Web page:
Some of it is: I think that if I sing in a quiet or somewhat leaning- back way, I can draw people in more. And I feel that what I’m doing with it is actually rare or somehow unique. I’m very glad you noticed! not many people talk about my voice or my approaches to singing.

Well this is really interesting to me because in your language of ‘leaning back’ vs ‘leaning into’ you are already discussing your voice with some distance, like it’s a powerful wind, say, and that seems like unusual relationship to have with one’s voice for a singer/songwriter. Often the voice is described as this delicate and demanding instrument that lives within the singer, a sort of temperamental baby that has to be rested and soothed. And of course in being this internal baby it is also a stand-in for the self, and this is exactly the quality I find intriguing in your singing in that you seem totally uninterested in using your voice as a sort of mini-me, and instead you seem focused on trying to recite/sing your poetry as if the meaning of the words themselves is enough. This brings me back to your statement about  wanting to be worked by your songs rather than working them. Can you speak to this idea in your work? And maybe tell us how you got to this place?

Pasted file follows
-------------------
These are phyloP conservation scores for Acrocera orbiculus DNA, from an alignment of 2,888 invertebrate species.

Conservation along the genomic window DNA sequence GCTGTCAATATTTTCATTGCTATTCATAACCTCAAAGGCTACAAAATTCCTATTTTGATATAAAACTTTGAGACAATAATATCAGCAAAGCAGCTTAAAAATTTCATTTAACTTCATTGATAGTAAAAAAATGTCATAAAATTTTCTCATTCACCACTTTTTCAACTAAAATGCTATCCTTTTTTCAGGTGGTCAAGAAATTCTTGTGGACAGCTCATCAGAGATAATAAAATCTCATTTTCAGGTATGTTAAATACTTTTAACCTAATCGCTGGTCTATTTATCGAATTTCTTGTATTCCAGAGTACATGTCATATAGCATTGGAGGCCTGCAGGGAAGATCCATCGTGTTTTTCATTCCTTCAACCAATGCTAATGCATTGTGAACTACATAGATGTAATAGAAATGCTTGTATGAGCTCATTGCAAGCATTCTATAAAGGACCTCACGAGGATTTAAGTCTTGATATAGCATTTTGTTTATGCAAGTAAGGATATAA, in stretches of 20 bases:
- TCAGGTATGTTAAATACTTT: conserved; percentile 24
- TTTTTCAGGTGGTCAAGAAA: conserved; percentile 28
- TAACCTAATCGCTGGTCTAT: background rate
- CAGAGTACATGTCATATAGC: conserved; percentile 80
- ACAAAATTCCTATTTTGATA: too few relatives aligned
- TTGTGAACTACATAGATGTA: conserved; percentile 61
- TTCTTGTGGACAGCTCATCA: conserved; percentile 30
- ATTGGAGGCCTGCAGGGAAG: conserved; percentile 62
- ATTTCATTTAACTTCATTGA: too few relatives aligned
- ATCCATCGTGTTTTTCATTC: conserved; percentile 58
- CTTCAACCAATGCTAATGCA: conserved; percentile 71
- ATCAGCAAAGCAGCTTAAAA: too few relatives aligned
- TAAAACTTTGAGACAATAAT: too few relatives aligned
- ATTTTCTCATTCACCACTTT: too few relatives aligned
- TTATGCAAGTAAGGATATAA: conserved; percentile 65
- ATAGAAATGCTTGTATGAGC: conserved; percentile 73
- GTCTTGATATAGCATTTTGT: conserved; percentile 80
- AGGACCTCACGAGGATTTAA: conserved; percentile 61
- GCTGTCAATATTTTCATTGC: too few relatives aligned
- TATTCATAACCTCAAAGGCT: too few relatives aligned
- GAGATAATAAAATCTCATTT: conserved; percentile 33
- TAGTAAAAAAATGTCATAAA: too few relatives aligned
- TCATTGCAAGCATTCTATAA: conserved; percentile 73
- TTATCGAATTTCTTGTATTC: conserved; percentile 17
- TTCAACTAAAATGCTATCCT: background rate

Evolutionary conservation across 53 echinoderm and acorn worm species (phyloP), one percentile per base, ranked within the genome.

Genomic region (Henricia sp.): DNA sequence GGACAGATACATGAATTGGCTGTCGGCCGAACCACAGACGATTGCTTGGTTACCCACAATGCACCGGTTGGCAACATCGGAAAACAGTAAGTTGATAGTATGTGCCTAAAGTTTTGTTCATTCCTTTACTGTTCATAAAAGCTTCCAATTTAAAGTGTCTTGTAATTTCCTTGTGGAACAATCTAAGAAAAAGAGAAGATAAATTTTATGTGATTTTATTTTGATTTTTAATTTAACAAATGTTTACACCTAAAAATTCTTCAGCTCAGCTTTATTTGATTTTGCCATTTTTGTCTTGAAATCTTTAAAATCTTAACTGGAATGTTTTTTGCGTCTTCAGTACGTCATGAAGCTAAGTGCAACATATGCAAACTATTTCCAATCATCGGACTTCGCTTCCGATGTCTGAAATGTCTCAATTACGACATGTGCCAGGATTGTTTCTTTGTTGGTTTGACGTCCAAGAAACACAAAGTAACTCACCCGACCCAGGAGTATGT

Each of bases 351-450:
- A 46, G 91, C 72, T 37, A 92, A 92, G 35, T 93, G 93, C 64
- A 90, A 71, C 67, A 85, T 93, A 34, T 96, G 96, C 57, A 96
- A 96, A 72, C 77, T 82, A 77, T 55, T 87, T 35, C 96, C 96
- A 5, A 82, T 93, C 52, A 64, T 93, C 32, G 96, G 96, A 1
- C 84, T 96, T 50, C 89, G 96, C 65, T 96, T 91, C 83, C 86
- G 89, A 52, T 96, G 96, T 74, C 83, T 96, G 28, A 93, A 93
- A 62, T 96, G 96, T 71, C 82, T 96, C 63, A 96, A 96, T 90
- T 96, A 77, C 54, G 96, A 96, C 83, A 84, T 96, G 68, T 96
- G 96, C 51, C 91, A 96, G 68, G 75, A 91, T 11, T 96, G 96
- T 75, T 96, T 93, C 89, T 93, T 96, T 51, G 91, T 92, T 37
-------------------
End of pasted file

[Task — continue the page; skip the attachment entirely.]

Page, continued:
Well….what I find is that the more lean back, the more soothing effect I can have with the vocal. And for some reason that is what I want more and more: for my voice to be soothing, to be a balm. To be a comfort. I want to give that, more and more. And that’s an agenda that feels entirely separate from whatever I’m doing with the lyrics at any given time. It’s not the case with all the songs – for example, “How to Listen”, on the new cd, is written and sung entirely from the perspective of my youngest sister:


I’ve been trouble since I was eight.
Tired and rangy and slow.
The world hasn’t captured my promises.
I’ve been places you’ll never go.

And I already know how to listen.
I accepted a long time ago.